Down's Syndrome By Romeo Galaraga

What is Down's Syndrome?

Our body is made up of millions of cells. In each cell there are 46 chromosomes. The DNA in our chromosomes determines how we develop. Down syndrome is caused when there is an extra chromosome. People with Down syndrome have 47 chromosomes in their cells instead of 46. They have an extra chromosome 21, which is why Down syndrome is also sometimes known as trisomy 21.

Frequency of Down's Syndrome

Each year about 6,000 babies are born with Down's Syndrome which is about 1 in every 700 babies. Between 1979 and 2003 the number of babies born with Down's Syndrome increased by 30%

Is Down's Syndrome more common in particular communities?

Down's Syndrome is most common in:

  1. The United States of America - approximately 360,000 people diagnosed with Down's Syndrome.
  2. Brazil – 230,000 people have been diagnosed with Down syndrome in Brazil.
  3. Mexico – 131,000 people diagnosed with Down syndrome

Symptoms of Down's Syndrome

Some symptoms of Down's Syndrome include:

  • Difficulty thinking and understanding
  • Delayed development
  • Lazy eye or spots
  • Congenital heart disease
  • Excess skin on the back of the neck
  • Hearing loss
  • Obstructive sleep apnea
  • Displacement of the tongue

Genetics of Down's Syndrome

Down syndrome is caused by a random error in cell division that results in the presence of an extra copy of chromosome 21.

Most of the time, the error occurs at random during the formation of an egg or sperm.

Testing for Down's Syndrome

Various screening tests can help identify whether you have a high risk of carrying a baby with Down syndrome, but they can't identify whether your baby has Down syndrome. Screening tests include the first trimester combined test, the integrated screening test and the cell-free fetal DNA analysis.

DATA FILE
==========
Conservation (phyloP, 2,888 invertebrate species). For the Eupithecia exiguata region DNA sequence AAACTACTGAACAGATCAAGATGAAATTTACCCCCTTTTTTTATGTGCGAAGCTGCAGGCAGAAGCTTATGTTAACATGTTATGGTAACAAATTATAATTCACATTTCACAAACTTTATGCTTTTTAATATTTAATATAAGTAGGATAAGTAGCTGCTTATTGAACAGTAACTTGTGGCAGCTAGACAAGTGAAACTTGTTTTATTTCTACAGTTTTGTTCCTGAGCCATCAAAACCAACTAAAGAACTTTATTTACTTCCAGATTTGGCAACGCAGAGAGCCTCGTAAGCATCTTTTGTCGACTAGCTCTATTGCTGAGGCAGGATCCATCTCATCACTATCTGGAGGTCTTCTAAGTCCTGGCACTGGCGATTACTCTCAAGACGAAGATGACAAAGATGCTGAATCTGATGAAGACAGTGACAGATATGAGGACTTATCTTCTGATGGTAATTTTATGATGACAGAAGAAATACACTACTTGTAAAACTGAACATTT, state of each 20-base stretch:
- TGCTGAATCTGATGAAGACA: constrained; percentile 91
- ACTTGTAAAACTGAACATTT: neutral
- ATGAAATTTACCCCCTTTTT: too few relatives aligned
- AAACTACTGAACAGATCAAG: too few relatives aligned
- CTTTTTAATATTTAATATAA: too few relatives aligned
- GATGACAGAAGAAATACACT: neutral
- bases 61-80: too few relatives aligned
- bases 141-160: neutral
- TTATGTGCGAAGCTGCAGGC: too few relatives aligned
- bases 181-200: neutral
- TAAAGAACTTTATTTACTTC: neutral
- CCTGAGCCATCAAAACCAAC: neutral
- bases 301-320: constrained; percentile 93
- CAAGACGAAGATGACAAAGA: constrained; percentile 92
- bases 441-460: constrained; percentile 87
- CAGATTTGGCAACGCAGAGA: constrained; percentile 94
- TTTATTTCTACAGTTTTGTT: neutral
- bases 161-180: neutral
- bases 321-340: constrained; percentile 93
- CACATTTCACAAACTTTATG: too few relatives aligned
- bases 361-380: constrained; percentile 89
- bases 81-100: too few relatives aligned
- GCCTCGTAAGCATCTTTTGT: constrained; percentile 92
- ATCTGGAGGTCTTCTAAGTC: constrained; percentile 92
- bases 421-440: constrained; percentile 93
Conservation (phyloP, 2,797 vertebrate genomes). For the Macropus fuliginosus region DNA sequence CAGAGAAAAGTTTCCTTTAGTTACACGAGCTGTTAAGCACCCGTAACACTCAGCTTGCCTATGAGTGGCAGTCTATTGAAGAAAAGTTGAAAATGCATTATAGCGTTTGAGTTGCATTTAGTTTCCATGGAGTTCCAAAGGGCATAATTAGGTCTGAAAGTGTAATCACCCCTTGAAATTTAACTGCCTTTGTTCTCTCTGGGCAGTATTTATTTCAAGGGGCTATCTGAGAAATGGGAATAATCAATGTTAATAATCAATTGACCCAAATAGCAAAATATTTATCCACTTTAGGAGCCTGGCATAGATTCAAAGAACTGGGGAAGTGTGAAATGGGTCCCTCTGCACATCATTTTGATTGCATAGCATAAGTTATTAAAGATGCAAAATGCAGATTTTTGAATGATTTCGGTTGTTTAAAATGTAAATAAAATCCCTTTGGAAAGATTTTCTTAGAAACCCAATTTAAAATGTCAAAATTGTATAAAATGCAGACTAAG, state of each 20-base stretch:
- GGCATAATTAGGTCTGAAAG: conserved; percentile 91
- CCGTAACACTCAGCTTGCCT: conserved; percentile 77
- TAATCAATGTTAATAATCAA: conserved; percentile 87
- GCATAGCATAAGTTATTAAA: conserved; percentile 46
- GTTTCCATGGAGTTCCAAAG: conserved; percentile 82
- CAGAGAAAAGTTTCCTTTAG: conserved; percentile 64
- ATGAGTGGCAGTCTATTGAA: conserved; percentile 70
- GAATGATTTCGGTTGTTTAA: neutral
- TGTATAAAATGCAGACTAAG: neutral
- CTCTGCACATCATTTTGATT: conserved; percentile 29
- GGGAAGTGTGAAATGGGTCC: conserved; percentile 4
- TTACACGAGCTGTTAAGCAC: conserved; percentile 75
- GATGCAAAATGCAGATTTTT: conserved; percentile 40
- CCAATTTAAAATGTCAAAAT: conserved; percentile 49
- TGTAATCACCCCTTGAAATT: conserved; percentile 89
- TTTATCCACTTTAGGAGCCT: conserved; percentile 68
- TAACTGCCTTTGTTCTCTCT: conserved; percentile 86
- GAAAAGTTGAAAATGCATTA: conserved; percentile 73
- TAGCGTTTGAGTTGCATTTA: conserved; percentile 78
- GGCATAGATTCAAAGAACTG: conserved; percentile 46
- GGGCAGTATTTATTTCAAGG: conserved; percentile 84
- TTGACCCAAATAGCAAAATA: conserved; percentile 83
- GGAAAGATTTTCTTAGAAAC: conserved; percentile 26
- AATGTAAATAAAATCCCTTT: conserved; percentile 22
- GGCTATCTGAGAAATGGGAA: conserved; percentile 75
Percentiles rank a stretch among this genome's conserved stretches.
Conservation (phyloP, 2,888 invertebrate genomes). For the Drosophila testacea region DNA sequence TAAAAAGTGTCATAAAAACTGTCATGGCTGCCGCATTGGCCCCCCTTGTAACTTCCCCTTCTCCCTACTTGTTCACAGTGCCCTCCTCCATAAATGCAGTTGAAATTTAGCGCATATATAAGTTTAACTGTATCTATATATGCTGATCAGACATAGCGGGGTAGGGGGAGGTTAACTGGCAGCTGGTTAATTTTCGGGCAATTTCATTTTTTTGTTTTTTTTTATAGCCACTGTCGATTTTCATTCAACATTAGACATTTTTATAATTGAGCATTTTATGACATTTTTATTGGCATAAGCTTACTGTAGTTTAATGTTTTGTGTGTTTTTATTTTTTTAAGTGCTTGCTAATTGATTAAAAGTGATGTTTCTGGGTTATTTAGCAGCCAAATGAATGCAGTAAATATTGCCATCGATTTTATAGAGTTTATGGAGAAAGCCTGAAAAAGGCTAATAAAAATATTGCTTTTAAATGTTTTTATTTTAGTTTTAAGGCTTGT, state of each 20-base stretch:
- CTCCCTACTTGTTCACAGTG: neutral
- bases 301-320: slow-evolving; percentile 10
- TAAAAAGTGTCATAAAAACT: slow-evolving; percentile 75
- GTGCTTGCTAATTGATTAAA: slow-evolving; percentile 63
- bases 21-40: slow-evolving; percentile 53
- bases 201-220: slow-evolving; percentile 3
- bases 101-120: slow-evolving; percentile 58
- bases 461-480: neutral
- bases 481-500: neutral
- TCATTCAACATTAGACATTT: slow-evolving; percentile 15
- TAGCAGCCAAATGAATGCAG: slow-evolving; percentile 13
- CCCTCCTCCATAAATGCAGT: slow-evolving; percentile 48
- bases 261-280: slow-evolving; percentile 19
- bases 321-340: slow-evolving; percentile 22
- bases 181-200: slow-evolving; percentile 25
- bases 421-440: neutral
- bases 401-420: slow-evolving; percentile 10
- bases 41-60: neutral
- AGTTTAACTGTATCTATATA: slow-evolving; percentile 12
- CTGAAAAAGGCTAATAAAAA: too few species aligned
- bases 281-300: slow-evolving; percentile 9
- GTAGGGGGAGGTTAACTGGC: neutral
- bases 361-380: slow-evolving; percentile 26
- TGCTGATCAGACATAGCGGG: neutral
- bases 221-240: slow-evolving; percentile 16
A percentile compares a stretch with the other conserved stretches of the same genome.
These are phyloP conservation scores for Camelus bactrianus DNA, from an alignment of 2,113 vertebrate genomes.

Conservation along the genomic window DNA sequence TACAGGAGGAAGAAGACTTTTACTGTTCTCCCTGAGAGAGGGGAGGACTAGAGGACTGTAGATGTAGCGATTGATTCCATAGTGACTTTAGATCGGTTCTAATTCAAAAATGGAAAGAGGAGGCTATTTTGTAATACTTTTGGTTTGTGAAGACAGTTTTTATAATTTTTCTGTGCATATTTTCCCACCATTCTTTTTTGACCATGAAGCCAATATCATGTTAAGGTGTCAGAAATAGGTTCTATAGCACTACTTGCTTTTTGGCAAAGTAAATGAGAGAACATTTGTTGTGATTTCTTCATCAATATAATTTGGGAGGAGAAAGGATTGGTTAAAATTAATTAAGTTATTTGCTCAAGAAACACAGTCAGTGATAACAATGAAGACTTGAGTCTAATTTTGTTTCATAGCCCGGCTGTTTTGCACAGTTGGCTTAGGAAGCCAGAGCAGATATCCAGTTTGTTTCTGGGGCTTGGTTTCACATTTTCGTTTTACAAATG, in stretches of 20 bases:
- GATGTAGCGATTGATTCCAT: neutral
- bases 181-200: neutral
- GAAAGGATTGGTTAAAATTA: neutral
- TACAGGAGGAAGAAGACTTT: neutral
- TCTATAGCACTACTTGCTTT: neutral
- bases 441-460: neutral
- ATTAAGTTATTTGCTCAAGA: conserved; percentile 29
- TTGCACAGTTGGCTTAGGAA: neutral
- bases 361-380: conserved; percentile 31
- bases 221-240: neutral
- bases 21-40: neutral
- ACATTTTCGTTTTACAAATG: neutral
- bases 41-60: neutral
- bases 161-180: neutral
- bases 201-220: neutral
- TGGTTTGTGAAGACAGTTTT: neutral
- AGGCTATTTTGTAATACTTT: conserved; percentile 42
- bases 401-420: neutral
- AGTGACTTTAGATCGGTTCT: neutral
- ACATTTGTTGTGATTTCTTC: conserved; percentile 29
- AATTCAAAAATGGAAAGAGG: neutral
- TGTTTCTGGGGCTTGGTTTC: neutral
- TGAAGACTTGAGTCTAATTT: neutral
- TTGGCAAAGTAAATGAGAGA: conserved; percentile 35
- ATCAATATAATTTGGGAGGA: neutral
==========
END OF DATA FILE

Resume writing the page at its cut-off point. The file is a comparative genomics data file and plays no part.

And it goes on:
Screening tests can indicate the likelihood a mother is carrying a baby with Down syndrome.

Diagnostic tests can identify whether your baby has Down syndrome.

Prognosis

The life expectancy of people with Down syndrome increased dramatically between 1960 and 2007. In 1960, on average, people with Down syndrome lived to be about 10 years old. In 2007, on average, persons with Down syndrome

Treatment for Down's Syndrome

There is no single, standard treatment for Down syndrome. Treatments are based on each individual's physical and intellectual needs as well as his or her personal strengths and limitations.1 People with Down syndrome can receive proper care while living at home and in the community.

Bibliography

Evans-Martin, F. F. (2009). Down syndrome. New York: Chelsea House.

What causes Down syndrome? (2012). Retrieved from https://www.nichd.nih.gov/health/topics/down/conditioninfo/Pages/causes.aspx

Down syndrome. (2017). In Encyclopædia Britannica. Retrieved from http://school.eb.com.au/levels/middle/article/Down-syndrome/544405

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